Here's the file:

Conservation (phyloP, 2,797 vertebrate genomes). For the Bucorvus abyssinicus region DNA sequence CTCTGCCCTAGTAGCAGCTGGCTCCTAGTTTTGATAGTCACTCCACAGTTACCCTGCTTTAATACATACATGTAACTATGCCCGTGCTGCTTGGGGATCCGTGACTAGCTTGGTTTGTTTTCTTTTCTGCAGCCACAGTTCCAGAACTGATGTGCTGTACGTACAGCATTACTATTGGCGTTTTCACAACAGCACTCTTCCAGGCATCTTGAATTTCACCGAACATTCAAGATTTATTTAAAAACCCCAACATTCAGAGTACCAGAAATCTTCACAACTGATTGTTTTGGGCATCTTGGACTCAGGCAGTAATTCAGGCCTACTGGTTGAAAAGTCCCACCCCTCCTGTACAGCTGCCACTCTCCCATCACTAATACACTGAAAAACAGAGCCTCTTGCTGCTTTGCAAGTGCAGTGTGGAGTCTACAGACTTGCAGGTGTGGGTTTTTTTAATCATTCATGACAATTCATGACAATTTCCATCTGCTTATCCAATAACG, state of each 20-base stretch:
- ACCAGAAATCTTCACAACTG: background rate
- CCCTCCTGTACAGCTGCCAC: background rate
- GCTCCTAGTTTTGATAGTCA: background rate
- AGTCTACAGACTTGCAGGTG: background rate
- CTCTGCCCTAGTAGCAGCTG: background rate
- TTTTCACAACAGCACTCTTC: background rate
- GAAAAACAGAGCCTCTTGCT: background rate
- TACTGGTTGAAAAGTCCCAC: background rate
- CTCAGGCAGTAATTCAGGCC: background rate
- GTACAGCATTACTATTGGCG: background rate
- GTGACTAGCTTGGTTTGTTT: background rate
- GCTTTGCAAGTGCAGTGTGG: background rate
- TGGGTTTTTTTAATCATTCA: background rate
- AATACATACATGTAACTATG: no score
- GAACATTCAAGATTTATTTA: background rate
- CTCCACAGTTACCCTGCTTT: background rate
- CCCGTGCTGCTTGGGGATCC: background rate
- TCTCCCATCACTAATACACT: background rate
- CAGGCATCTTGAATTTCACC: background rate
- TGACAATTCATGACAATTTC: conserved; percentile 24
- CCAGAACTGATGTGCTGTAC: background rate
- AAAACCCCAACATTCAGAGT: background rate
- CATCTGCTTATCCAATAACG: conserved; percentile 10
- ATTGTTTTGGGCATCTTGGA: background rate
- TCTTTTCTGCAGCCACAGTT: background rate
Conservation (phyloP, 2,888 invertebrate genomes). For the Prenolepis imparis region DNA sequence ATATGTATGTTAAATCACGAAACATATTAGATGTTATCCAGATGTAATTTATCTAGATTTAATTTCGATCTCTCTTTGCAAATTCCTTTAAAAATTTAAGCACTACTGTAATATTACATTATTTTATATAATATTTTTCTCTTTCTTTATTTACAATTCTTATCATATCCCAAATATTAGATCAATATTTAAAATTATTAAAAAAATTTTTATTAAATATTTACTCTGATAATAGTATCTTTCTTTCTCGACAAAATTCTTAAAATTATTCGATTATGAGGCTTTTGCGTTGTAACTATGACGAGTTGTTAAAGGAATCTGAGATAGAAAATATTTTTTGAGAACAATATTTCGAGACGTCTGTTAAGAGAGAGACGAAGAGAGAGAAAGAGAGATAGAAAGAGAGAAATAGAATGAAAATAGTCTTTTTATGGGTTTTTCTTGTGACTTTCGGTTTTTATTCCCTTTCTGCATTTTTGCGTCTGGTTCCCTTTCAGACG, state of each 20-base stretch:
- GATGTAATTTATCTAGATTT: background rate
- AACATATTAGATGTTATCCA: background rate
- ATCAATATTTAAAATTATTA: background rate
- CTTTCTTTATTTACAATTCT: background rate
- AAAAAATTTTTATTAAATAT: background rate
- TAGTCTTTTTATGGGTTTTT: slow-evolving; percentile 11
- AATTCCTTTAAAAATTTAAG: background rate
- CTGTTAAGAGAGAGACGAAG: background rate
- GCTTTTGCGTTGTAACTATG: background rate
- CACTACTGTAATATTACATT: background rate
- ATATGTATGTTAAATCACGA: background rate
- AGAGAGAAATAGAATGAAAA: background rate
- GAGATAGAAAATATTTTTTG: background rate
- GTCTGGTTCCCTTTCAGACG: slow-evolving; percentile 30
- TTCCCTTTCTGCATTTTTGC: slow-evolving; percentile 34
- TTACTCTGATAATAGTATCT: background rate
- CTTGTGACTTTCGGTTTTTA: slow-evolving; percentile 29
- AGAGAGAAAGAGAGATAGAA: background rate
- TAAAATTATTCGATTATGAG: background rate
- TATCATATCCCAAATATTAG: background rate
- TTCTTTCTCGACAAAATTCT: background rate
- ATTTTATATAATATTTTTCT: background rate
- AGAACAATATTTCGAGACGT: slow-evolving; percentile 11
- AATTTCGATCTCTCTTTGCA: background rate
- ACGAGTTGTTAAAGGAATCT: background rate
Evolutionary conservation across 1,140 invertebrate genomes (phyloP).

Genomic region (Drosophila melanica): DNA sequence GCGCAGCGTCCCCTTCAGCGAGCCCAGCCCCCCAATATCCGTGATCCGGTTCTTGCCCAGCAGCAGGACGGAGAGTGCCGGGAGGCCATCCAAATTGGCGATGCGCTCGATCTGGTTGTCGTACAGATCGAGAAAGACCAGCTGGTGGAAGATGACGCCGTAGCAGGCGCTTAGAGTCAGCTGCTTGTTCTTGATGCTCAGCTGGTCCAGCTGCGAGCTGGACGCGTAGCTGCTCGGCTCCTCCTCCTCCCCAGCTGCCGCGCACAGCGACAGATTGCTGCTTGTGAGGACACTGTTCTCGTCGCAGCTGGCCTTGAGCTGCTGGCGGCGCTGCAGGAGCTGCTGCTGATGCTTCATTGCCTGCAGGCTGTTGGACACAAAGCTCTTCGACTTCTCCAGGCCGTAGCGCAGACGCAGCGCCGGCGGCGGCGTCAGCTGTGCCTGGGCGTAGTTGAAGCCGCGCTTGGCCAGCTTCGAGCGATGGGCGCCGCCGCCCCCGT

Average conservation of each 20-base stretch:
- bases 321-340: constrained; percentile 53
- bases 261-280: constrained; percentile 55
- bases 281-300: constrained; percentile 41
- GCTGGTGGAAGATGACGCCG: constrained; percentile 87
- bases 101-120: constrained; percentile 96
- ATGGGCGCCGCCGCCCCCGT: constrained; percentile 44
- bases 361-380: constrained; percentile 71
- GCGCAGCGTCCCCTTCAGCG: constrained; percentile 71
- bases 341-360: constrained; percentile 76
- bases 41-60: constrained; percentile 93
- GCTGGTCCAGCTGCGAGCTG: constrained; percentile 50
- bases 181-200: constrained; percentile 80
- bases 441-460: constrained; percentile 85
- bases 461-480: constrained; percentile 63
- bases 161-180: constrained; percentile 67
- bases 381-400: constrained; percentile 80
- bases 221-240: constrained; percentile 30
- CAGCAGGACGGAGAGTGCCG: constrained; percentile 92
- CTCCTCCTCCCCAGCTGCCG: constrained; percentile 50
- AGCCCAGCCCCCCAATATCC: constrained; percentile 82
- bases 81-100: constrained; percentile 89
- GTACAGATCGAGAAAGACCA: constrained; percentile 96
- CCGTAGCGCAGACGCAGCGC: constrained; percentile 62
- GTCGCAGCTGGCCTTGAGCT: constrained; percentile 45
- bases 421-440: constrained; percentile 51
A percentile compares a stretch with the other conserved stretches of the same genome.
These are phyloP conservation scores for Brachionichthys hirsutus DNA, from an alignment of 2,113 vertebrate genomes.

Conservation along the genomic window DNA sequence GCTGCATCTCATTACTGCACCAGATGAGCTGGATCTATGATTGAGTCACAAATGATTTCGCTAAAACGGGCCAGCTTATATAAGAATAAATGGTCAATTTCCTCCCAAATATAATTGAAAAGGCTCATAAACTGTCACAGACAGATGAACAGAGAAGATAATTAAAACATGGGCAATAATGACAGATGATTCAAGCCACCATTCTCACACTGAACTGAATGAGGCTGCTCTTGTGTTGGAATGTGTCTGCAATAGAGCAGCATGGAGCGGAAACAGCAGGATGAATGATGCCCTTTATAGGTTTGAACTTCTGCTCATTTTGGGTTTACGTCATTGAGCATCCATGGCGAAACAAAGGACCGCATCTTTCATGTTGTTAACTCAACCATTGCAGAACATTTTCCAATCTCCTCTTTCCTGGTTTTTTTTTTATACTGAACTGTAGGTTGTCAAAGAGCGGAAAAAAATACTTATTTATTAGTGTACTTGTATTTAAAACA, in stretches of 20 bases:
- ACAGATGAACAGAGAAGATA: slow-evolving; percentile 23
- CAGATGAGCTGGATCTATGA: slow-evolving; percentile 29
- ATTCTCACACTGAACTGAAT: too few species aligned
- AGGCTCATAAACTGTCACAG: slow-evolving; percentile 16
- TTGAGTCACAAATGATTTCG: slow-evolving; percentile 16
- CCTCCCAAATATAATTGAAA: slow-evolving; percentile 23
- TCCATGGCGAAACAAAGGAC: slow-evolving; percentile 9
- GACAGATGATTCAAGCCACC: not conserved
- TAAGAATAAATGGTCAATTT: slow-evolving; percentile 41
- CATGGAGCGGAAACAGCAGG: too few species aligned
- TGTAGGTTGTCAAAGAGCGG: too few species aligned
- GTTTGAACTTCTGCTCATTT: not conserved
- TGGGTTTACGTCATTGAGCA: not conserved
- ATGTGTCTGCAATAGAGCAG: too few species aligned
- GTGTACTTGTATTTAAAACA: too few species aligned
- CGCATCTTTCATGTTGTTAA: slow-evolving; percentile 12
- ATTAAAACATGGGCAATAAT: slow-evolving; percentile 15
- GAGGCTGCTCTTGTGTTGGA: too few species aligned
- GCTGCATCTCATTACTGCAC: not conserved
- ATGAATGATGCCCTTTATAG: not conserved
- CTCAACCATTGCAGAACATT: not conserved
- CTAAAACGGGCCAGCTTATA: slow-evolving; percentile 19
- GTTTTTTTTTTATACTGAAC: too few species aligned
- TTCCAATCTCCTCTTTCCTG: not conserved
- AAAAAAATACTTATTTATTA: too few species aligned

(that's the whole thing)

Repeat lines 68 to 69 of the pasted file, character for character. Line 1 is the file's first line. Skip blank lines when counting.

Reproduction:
- bases 441-460: constrained; percentile 85
- bases 461-480: constrained; percentile 63